On the evening of June 6, the tiny chambers of Cudahy City Council buzzed with excitement. Beneath fluorescent lights, residents packed into folding chairs and lined up at the back of the room, eagerly waiting for the meeting to be called to order.
At just over one square mile, Cudahy is one of the smallest cities in LA County, and its council meetings aren’t always this lively. But for months, residents of the 85% renter community had been showing up in droves to demand one thing — tenant protections.
That night, the council was set to do a final reading of two new measures, which would cap annual rent increases at 3% and provide relocation assistance and other safeguards for tenants. And after hours of public comment and a final vote, both passed unanimously. The crowd burst into applause.
The new laws make Cudahy the latest city in Southeast LA to pass rent control, following in the footsteps of its neighboring city Bell Gardens. It’s part of an ongoing push to protect renters from large rent hikes and displacement in the region — a push spearheaded by a group of women, who see controlling the cost of housing as the key to protecting their families’ futures.
Fighting for families
Four years earlier in Bell Gardens, the fight for rent control in Southeast Los Angeles was sparked by conversations around a very different topic — family planning.
In 2019, organizers from the nonprofit California Latinas for Reproductive Justice began knocking on doors to ask families about the main issues they faced. And over and over again, they kept hearing the same response.
“Housing was the top priority,” says Martha Pineda, the group’s lead organizer. “Anything around housing, habitability or instability, the lack of good conditions in the housing in Bell Gardens, and then of course, rent increases — either large rent increases, or that the rent was very unaffordable.”
Pineda says while it might seem strange for an organization like theirs to take on local housing policy, the two issues are in fact deeply intertwined.
“For somebody to choose to start a family, sometimes if they can't buy a home, or they can't rent a home on their own, that stops them from having a family,” she says. “If you already are crammed with four kids in one two bedroom, and you want more that impedes your decision, because of your housing conditions.”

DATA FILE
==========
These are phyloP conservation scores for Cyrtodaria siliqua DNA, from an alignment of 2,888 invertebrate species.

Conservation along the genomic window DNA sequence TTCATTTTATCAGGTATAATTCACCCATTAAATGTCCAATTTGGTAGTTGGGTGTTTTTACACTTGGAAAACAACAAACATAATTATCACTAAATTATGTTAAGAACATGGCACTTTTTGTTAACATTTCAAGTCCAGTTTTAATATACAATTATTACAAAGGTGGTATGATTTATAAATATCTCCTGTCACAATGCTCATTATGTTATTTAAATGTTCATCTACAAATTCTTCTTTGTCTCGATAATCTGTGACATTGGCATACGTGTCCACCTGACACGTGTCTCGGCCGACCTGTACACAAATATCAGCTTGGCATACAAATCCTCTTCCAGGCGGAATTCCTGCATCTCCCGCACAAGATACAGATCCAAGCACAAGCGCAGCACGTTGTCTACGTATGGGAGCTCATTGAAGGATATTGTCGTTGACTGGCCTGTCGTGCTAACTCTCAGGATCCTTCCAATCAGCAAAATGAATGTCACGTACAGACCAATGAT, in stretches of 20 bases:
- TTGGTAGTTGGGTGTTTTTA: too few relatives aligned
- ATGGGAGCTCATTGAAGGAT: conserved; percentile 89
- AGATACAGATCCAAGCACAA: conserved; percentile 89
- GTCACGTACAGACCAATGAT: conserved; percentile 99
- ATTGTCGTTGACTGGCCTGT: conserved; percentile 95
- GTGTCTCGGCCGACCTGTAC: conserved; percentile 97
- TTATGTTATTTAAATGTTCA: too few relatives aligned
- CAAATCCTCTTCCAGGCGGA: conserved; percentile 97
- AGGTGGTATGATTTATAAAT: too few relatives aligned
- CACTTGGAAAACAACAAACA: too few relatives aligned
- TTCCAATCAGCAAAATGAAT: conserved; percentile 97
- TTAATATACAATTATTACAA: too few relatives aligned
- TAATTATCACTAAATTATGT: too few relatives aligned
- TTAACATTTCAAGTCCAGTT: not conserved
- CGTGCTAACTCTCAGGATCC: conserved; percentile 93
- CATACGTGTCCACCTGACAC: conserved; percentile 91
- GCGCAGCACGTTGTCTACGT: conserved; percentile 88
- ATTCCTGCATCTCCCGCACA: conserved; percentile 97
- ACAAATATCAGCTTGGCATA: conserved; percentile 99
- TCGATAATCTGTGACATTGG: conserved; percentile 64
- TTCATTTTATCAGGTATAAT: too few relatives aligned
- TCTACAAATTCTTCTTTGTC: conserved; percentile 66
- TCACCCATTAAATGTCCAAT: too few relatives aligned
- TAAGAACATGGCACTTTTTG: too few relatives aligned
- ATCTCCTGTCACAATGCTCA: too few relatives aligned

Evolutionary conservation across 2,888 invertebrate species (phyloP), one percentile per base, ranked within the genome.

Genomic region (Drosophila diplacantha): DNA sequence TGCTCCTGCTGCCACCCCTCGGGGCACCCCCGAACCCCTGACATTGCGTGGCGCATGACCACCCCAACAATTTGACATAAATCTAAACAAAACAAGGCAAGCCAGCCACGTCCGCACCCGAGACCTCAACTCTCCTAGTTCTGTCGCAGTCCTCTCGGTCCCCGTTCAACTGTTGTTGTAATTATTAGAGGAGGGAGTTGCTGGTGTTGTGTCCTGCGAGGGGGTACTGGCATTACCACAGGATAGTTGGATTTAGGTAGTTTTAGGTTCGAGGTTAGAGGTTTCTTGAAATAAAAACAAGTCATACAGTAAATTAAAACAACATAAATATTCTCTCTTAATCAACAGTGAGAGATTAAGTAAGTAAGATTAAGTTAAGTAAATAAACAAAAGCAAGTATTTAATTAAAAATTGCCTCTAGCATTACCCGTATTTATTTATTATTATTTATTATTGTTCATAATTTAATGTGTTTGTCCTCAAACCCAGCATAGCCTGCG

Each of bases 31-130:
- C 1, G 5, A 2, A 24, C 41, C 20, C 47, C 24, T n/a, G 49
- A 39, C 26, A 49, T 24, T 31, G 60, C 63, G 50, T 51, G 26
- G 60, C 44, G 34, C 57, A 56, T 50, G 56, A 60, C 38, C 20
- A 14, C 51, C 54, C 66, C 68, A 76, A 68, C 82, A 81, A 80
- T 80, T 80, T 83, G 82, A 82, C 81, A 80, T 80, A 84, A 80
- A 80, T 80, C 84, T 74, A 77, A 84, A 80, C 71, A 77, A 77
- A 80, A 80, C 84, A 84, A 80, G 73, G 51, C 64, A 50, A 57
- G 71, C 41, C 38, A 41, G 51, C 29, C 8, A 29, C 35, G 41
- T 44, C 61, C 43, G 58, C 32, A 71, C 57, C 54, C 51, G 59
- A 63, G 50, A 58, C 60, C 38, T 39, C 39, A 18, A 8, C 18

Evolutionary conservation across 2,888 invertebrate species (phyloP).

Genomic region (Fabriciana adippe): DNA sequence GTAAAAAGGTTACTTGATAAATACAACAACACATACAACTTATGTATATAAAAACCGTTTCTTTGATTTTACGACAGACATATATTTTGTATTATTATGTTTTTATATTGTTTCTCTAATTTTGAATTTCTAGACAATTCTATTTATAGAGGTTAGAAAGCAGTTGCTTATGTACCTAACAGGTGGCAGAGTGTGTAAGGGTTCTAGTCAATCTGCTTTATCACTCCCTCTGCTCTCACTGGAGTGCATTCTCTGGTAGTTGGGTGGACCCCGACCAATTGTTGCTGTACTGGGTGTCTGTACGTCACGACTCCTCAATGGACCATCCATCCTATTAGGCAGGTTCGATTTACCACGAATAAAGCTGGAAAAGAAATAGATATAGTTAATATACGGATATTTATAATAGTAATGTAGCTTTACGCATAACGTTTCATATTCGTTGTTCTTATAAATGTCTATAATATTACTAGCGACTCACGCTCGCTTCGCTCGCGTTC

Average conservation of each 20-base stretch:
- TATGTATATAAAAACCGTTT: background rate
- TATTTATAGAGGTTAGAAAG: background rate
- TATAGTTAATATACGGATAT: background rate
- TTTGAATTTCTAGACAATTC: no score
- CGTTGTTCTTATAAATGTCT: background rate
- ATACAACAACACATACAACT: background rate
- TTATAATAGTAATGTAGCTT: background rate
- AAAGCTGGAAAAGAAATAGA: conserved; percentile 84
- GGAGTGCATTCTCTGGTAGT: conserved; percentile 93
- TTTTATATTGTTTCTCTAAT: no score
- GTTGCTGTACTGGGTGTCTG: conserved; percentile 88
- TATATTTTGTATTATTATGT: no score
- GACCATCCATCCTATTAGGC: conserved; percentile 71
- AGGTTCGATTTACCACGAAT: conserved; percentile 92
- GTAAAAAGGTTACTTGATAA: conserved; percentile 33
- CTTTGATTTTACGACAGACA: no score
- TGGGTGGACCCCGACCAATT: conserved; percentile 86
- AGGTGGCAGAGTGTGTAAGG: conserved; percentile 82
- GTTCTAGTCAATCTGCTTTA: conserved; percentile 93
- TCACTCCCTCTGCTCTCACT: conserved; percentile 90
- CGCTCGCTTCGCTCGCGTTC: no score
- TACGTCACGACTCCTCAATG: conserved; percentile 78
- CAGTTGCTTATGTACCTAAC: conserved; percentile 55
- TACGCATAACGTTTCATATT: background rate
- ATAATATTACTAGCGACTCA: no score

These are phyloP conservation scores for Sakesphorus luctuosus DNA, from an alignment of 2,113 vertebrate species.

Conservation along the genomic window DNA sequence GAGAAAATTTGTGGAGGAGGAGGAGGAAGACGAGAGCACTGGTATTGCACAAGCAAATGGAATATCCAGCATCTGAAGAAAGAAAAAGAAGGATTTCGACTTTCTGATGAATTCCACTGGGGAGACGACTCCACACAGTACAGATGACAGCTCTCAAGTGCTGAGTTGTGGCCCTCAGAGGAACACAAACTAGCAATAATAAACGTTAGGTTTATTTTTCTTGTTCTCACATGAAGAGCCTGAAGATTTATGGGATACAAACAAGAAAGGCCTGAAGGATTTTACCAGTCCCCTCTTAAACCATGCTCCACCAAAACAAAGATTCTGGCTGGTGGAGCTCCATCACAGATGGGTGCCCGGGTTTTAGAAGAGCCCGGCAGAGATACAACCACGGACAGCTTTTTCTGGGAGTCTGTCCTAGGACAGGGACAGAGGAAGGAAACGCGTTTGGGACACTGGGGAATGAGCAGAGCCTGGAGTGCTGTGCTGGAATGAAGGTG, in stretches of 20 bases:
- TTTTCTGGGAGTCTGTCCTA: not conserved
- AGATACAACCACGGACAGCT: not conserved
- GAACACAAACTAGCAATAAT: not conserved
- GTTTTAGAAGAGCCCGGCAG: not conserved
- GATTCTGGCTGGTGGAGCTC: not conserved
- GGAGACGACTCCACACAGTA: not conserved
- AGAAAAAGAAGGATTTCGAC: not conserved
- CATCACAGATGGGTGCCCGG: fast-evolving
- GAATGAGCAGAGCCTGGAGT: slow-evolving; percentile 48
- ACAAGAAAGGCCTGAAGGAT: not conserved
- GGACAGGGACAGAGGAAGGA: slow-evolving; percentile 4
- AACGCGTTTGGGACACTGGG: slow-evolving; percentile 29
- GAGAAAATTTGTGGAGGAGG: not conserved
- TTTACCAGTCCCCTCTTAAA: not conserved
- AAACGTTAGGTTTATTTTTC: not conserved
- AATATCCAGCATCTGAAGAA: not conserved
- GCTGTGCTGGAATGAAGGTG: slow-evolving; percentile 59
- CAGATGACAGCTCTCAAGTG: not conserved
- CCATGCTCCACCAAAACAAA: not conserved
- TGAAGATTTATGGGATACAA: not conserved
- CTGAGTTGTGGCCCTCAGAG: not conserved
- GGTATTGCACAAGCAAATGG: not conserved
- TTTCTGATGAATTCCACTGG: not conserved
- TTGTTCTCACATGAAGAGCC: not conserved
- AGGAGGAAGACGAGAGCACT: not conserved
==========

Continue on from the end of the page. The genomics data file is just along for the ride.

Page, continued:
Three fourths of Bell Gardens residents are renters. But like the other small cities that make up the patchwork of Southeast LA, it didn’t have any measures in place to stop housing prices from skyrocketing. The only limit on rent increases was the one set by the state – 10% a year.
So, the tenants decided to change that. They started a tenant advocacy group called Union de Vecinas, which was mostly made up of women.
“Women who are moms, single moms, a lot of single moms, tias, grandmas who have become moms yet again. They're all mostly Mexican immigrant working class folks,” says Pineda.
Cudahy resident Lucia Veloz got involved after her landlord tried to illegally raise her rent by a whopping 25%. She quickly found that spreading the word about rent control was harder than it might seem.
“It was difficult in the beginning because people didn’t believe,” she says in Spanish. “They didn’t believe that such a thing was possible.”
Veloz and the other tenants spent more than two years “going door to door, going out to demonstrate, collecting signatures, talking to the council over and over and over again,” she says.
And in September of 2022, their efforts paid off, when Bell Gardens became the first city in Southeast LA to pass rent control.
“I couldn’t cry that day because I couldn’t believe something like this had happened,” says Veloz. “I couldn't believe that a small group of just 10 women had achieved something so big.”
The movement spreads
Since their victory, tenants in Bell Gardens have continued to support efforts to implement tenant protections in other Southeast LA cities, including Cudahy, which passed rent control earlier this month, and Maywood, which has been considering a similar policy.